Mar – Ferry to South of France (In Schengen)

Apr & May – Italy (In Schengen)

Jun & July – Ferry to Albania, Montenegro, Bosnia (Out of Schengen)

Aug – Slovenia (In Schengen)

Sept – Germany into Netherlands (In Schengen)

October – UK

You will have to calculate this accurately on a Schengen calculator and ensure that you leave some spare days for any mishaps, for driving between destinations and for the days that are double counted in both countries.

Can i stay in andorra?

Technically, yes you can – but only if you can get your passport stamped to say that you have entered. You would absolutely have to prove that you were not in the Schengen. The responsibility is on you to prove, not the border control.

You can ask the French or Spanish border control to stamp you out of the Schengen – but remember to get them to stamp you in again when you leave or you will run into issues. 

You might want to spend the ski season in Andorra. That would be fun. You might also just want to stay for a month to do some hiking, so getting that stamp will just stop the Schengen clock for you.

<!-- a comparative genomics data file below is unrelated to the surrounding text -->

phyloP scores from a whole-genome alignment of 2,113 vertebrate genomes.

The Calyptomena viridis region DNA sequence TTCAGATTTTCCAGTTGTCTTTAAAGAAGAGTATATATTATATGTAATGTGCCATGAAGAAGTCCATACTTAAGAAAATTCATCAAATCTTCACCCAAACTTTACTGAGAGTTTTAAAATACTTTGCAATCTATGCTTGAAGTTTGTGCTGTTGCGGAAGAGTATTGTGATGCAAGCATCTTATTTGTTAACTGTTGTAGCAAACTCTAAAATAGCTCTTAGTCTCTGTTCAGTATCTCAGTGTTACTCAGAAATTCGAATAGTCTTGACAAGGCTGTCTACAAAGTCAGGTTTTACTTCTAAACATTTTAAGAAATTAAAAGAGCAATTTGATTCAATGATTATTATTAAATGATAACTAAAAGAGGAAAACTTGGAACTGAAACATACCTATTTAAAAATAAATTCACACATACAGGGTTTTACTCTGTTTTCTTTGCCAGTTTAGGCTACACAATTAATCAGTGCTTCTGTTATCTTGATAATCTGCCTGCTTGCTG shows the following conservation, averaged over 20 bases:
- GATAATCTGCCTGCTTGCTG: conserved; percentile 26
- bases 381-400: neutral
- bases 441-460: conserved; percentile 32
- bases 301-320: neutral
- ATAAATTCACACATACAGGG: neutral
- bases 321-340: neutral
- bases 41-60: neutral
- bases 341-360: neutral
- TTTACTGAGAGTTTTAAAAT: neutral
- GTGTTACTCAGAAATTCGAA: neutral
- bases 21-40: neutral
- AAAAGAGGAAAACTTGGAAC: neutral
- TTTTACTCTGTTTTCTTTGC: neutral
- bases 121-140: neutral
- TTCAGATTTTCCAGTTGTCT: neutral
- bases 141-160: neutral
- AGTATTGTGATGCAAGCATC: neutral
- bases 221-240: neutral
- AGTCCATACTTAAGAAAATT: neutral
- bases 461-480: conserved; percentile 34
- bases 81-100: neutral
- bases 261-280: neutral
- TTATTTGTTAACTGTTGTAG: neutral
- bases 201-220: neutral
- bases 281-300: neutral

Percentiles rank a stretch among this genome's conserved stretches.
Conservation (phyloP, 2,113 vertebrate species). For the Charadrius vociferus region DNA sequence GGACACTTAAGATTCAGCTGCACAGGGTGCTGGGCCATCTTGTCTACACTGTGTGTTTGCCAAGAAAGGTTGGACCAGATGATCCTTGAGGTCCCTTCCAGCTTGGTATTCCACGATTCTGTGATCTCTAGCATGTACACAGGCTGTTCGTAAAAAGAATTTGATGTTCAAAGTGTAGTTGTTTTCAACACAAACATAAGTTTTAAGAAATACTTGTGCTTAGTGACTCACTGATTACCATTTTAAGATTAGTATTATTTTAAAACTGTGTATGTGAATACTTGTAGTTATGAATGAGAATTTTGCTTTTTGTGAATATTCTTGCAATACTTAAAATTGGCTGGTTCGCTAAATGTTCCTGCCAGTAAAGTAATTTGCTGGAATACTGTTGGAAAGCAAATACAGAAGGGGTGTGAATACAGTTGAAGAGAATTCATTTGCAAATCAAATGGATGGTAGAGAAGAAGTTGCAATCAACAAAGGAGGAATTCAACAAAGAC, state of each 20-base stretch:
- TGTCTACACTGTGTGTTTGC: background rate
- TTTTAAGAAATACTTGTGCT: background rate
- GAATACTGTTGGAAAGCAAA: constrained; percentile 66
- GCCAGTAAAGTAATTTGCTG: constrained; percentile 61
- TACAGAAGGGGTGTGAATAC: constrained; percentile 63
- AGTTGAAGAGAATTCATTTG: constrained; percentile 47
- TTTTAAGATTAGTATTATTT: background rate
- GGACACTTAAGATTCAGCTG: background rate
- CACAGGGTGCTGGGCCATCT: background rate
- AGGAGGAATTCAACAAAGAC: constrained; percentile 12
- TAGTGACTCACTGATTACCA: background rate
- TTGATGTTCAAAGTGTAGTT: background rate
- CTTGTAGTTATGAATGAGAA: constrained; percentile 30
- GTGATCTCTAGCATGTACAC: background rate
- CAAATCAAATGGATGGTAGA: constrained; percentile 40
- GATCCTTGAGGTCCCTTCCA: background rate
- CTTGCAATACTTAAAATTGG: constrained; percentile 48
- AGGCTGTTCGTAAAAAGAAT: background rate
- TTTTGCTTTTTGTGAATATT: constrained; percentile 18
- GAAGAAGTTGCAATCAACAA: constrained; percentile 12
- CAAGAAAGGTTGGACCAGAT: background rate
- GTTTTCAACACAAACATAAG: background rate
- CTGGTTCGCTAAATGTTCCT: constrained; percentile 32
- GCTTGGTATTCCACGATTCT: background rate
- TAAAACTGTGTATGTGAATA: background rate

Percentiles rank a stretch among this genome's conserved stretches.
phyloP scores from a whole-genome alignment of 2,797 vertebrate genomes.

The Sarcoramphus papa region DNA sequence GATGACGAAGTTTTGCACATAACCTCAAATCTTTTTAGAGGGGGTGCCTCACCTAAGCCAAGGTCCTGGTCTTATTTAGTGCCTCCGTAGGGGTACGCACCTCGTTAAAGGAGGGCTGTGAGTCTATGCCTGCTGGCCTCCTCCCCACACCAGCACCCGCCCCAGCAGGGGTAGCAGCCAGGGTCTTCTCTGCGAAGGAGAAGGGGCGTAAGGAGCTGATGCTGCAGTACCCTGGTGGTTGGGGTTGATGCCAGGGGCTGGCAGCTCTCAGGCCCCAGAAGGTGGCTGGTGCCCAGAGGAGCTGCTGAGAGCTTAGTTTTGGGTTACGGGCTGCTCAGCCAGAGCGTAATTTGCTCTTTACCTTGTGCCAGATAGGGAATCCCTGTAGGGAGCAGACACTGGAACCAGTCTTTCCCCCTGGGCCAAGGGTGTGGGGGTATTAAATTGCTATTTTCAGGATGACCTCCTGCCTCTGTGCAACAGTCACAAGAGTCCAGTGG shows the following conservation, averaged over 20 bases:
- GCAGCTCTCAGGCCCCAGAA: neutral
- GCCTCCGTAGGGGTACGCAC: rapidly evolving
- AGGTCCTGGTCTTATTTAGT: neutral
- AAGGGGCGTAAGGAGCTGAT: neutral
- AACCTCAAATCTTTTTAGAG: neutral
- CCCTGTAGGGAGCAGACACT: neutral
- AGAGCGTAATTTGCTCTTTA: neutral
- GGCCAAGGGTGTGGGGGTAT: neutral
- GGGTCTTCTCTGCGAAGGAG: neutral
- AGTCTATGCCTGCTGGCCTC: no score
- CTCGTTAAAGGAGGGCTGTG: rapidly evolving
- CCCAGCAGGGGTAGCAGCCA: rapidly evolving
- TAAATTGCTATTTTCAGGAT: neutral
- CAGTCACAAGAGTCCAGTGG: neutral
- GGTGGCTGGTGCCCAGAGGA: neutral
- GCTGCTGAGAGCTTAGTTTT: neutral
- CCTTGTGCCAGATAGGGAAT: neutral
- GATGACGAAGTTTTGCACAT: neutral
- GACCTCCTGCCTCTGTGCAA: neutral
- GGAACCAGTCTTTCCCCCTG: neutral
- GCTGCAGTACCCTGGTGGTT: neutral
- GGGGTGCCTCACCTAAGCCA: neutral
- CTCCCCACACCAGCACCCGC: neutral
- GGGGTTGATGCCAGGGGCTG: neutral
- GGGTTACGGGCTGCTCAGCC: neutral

What about monaco?

This one is easy. No, you can not take your motorhome into Monaco. The law prohibits you from driving a motorhome into Monaco.

Lastly - the vatican and San Marino?

No, you can’t use these ones either! The Vatican is part of Italy and by association it abides by the Schengen visa rules.  

In the same way, San Marino, a micro state near Rimini in the north east of Italy, is by association a member of the Schengen zone and can not be used as part of your 90 days out. 

Both of these small principalities are land-locked with no border control so you can’t use them as part of your 90 days out. Anyway – a motorhome in the Vatican?! 

Motorhome UK Stickers